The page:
A study in 2007 found that parents favoured honey for symptomatic relief for their children’s night cough and sleep difficulty due to upper respiratory tract infection.

This has been supported by a later study in 2016 that found honey may be better than placebo for the symptomatic relief of cough but that it wasn’t better than certain over-the-counter cough mixtures. As always, it is best to be guided by your pharmacist in the treatment of child coughs and upper respiratory tract infections.

Honey has natural antibacterial properties and its effects on wound healing have been well researched. It is a rich source of chemical compounds such as flavonoids which have been reported to have antibacterial, anti-viral, anti-inflammatory and anti-allergenic properties. Both laboratory studies and clinical trials have shown that honey is an effective broad-spectrum antibacterial agent.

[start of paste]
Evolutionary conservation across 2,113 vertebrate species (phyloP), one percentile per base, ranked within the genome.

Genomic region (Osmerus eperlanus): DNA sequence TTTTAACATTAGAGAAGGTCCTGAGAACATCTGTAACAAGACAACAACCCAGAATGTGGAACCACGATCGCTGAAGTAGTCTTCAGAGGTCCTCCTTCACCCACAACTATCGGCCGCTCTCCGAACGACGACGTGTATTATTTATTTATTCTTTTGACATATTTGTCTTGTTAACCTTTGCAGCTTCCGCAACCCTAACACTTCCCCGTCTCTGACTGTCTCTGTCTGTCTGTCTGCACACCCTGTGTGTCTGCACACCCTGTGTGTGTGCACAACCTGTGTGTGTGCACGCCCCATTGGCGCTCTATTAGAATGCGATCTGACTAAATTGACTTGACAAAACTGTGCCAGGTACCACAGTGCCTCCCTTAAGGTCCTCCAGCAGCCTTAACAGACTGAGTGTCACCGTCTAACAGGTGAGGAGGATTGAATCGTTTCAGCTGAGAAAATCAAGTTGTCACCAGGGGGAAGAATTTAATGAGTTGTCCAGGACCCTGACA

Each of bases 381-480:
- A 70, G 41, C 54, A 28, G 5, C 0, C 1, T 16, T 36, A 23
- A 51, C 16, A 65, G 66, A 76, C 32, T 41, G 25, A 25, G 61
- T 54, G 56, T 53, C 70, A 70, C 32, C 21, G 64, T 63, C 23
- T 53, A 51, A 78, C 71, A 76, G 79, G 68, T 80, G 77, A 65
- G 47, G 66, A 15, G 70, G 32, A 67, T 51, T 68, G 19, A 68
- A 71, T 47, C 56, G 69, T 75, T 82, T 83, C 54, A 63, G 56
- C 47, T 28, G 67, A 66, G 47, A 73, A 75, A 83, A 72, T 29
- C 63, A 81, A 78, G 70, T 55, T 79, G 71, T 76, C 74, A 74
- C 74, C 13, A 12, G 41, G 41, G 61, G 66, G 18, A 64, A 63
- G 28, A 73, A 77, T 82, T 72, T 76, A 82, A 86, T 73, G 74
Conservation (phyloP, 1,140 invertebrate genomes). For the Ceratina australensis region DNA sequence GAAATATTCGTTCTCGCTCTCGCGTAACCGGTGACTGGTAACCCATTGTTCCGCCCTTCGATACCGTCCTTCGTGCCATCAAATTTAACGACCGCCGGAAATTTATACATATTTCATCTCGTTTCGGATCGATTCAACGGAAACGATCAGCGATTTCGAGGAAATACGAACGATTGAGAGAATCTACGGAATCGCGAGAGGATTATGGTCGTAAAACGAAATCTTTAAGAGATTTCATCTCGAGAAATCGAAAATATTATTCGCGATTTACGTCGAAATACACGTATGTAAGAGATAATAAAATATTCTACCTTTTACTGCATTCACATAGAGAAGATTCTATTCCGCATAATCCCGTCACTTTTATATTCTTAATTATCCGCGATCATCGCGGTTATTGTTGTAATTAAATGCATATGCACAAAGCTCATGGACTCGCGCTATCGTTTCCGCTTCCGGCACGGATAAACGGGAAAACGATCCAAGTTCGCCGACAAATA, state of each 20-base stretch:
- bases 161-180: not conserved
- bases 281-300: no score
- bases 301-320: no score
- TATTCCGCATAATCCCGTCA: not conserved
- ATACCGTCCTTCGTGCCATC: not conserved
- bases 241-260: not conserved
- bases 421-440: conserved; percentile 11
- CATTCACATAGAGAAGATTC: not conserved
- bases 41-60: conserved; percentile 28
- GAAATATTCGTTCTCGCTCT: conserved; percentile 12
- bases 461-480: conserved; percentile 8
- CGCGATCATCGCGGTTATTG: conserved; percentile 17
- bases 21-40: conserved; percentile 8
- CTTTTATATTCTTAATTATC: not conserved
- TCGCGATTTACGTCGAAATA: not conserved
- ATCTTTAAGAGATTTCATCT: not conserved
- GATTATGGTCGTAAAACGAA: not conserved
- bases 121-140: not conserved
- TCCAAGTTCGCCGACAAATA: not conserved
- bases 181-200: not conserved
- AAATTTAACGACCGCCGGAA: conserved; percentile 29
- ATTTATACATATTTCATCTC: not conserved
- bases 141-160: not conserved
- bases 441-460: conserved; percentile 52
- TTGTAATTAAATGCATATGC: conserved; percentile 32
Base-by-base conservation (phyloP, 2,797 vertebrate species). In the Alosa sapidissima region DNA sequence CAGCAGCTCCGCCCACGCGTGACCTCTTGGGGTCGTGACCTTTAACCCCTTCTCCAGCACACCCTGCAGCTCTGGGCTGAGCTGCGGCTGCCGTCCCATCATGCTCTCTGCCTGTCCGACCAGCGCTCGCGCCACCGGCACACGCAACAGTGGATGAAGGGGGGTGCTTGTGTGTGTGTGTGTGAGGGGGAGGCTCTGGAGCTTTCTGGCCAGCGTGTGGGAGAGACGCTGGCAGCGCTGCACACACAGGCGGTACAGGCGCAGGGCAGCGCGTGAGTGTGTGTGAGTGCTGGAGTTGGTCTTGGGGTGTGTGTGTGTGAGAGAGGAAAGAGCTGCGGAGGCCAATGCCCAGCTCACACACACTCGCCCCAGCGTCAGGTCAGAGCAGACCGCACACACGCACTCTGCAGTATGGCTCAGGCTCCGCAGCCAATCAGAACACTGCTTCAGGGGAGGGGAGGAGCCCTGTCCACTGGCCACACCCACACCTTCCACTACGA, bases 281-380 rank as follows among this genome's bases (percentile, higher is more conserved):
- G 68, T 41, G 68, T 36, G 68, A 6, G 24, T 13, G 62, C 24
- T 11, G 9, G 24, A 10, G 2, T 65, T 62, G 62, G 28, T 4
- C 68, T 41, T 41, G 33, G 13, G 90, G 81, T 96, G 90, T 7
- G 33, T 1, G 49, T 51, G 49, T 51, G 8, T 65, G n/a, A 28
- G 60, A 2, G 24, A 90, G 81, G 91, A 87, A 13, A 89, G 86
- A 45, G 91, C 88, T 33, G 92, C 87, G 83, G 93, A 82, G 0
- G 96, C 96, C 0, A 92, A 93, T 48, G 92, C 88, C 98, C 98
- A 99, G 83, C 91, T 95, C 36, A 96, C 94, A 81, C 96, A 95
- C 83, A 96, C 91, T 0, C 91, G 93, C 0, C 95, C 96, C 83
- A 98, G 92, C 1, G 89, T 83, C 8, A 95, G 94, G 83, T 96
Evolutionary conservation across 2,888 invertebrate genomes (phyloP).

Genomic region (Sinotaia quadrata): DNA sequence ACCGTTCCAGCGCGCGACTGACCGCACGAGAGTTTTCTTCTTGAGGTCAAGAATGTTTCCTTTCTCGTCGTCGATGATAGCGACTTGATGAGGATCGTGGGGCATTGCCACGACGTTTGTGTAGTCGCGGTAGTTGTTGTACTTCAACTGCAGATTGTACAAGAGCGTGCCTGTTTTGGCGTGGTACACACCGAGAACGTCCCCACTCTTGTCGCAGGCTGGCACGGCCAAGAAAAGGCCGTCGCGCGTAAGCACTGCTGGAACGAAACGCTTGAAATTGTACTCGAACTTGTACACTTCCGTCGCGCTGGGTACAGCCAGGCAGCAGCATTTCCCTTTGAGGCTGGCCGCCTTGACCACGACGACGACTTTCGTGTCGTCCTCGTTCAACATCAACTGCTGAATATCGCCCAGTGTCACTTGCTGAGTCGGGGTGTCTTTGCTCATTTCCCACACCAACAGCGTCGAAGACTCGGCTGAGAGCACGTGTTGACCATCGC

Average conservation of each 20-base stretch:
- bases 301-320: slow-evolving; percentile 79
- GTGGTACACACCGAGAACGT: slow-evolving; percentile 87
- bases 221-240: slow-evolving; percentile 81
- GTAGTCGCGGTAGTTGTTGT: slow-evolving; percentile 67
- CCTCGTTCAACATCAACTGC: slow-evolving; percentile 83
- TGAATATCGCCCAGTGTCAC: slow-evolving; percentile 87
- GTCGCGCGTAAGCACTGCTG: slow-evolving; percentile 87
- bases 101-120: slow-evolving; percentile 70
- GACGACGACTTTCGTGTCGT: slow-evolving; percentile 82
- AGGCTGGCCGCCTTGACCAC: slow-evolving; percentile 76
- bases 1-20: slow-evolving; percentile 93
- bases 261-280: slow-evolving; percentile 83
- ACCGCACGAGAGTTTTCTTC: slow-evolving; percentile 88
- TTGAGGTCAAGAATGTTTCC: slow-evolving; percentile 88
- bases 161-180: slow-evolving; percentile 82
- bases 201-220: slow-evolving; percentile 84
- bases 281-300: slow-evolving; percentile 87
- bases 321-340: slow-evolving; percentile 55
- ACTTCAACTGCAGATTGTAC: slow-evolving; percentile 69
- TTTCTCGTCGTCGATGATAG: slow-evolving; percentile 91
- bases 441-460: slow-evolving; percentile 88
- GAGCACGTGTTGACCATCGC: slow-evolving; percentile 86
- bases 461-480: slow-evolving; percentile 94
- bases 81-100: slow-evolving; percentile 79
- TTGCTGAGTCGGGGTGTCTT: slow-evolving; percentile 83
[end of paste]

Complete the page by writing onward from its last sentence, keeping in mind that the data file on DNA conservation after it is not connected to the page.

Honey may help to stimulate new tissue growth and minimise scar formation which is encouraging for treating those with non-serious wounds, ulcers and burns.

Honey has also been shown to help seborrheic dermatitis, a common skin condition that mainly affects the scalp and causes scaly patches, red skin and stubborn dandruff. A trial in 2011 of 30 patients with chronic seborrheic dermatitis on the scalp, face and chest were asked to apply diluted honey every other day and leave for three hours before rinsing off. After four weeks, all the patients saw improvements in their condition. The researchers concluded that topical application of honey could markedly improve seborrheic dermatitis and associated hair loss, plus prevent relapse when applied weekly.

Are there any risks to taking honey?